Tuesday, 19 November 2013

Teaching with Robots

Last week while perusing the net for news I happened to chance upon this BBC article and I have to say, it grabbed my attention completely. The article talks about a recent Kickstarter project that successfully managed to achieve its funding goal to design and produce two robots called Bo and Yana.

At first glance these rather cute robots may look like ordinary children's playthings but they are actually for a serious purpose that is far reaching in importance. While truly made for children from 5 years and above, these robots can be programmed by the child to do many sorts of things (like acting out a story). The child essentially becomes a hacker while playing, learning how to conceptualise programming with languages like Scratch. Awesome!

The robots reflect the philosophy of their maker, Play-i, and indeed many education experts in the modern world today; in the post-computer era, must it not be a priority to educate children to become not only able to manage computing devices but also know how to program such devices? Indeed, this may not be as far fetched as us trying to teach children not just to read other people's books and papers, but also how to pick up a pen and trace letters, words and finally ideas on a piece of paper. Such knowledge requires mastering language and the same goes for computing.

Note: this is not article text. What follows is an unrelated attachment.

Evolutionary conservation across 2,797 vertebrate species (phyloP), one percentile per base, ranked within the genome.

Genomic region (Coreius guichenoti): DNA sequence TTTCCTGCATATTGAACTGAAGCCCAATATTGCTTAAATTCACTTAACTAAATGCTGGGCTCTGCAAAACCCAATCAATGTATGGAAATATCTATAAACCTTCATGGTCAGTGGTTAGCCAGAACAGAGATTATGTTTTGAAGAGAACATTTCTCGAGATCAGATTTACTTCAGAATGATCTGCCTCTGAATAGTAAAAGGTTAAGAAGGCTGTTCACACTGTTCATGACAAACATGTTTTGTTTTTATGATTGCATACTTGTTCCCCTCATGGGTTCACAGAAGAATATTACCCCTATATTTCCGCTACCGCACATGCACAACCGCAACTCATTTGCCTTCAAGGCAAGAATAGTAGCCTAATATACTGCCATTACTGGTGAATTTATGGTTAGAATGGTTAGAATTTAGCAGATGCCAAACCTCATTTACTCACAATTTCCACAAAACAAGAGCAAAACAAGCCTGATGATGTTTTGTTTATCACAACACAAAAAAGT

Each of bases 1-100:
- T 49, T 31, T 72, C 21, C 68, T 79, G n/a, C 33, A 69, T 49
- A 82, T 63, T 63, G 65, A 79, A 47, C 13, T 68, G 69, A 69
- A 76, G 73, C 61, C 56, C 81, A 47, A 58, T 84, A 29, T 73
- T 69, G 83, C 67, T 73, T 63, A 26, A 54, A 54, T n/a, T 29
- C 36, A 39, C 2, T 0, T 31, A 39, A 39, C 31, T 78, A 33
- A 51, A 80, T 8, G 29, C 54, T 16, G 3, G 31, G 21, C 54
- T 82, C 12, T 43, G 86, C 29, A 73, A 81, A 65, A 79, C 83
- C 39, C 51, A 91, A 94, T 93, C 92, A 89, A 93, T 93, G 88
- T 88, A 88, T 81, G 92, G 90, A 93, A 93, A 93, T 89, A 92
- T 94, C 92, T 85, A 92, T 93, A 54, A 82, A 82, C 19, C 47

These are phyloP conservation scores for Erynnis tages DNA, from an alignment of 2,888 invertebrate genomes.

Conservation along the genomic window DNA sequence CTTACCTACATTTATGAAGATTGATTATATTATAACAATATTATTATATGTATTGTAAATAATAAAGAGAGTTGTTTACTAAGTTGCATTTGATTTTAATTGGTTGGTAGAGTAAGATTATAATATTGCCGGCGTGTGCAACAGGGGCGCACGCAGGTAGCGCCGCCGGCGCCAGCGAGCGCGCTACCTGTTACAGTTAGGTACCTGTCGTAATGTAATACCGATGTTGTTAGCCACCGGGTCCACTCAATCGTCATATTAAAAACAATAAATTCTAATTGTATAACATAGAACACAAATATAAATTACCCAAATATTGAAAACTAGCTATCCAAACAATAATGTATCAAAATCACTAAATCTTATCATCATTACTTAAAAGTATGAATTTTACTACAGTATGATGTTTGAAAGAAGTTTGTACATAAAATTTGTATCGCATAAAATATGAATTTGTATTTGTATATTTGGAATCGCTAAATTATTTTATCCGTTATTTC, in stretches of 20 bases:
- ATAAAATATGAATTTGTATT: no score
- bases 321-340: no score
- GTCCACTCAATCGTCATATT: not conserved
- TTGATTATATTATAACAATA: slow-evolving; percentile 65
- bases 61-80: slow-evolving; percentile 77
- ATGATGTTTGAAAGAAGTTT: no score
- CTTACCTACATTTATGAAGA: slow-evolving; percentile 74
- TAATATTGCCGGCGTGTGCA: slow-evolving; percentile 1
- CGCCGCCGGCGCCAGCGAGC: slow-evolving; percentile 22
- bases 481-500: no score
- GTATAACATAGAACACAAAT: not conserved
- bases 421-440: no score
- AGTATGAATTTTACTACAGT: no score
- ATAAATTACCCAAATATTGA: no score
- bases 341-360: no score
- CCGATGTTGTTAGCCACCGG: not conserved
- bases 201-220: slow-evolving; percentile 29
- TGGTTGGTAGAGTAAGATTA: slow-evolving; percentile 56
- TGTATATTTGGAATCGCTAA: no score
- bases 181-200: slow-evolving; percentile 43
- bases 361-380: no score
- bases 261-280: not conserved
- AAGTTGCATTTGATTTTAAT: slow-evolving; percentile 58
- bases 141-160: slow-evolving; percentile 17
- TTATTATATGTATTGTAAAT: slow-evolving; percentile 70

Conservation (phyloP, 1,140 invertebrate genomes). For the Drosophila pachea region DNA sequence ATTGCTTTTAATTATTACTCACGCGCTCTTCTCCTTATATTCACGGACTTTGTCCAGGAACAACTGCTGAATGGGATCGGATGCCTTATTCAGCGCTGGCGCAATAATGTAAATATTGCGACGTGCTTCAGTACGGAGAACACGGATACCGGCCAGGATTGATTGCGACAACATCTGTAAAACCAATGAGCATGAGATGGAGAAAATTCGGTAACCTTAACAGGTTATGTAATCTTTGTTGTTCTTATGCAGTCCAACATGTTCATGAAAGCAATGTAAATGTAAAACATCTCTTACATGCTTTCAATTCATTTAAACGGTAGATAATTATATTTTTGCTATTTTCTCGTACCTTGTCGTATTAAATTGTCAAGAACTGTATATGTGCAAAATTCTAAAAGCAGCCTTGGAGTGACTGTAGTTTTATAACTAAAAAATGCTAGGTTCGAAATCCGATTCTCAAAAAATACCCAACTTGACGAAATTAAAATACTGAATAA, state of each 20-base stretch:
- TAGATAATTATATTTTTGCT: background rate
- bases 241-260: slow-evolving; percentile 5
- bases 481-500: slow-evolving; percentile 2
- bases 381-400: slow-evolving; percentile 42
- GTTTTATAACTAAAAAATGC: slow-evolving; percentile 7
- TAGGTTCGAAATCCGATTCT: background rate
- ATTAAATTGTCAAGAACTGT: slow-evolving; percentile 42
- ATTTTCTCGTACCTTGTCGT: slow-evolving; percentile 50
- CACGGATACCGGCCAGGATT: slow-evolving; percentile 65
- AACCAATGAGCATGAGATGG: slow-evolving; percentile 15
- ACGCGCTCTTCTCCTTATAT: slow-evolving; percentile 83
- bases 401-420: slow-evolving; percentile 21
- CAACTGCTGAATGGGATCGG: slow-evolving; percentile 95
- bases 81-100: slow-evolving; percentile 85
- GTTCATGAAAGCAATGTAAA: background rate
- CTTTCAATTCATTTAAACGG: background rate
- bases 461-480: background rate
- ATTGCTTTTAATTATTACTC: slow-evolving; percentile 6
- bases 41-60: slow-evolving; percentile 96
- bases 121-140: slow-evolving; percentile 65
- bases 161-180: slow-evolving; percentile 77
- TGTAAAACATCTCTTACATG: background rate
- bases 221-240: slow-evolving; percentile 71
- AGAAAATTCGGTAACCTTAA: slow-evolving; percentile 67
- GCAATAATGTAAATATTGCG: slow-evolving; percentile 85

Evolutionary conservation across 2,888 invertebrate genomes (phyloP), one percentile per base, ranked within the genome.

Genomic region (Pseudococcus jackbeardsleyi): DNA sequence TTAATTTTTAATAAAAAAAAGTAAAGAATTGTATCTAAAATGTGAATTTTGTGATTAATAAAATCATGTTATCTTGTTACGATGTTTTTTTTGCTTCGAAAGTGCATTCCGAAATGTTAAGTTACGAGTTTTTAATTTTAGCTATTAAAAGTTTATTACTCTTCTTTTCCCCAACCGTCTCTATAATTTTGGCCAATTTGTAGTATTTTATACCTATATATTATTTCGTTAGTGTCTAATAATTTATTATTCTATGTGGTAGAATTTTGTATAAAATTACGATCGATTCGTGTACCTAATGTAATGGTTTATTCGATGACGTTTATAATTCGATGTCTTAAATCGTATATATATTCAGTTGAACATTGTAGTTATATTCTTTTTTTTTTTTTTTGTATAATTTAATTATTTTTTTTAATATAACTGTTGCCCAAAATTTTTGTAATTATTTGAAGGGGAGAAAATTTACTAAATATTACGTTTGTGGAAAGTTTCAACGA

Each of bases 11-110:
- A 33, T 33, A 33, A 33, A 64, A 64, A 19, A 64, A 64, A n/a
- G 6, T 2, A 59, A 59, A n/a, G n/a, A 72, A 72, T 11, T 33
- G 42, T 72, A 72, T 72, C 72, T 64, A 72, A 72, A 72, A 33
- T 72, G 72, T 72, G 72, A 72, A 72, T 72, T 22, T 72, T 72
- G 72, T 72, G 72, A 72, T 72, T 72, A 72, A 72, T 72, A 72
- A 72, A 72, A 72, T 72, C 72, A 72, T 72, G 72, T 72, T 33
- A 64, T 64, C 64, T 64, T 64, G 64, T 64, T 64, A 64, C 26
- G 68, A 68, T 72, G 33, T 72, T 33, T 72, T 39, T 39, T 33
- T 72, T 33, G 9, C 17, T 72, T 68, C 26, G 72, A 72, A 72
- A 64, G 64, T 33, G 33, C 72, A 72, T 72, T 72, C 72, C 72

Some may dismiss this idea as irrelevant to the modern child but perhaps they wouldn't dismiss it if they understood what actually drives computers. It is a language that bodes evil for many children unfortunately and it is called mathematics. Therefore learning more about computers and programming should make you a better math student, right? The idea is tantalizing and is endorsed by many luminaries in the mathematical field. For good or ill, our thinking is being shaped by these thinking machines just as much as we shape their creation. And Play-i's Bo and Yana are a testament to that end.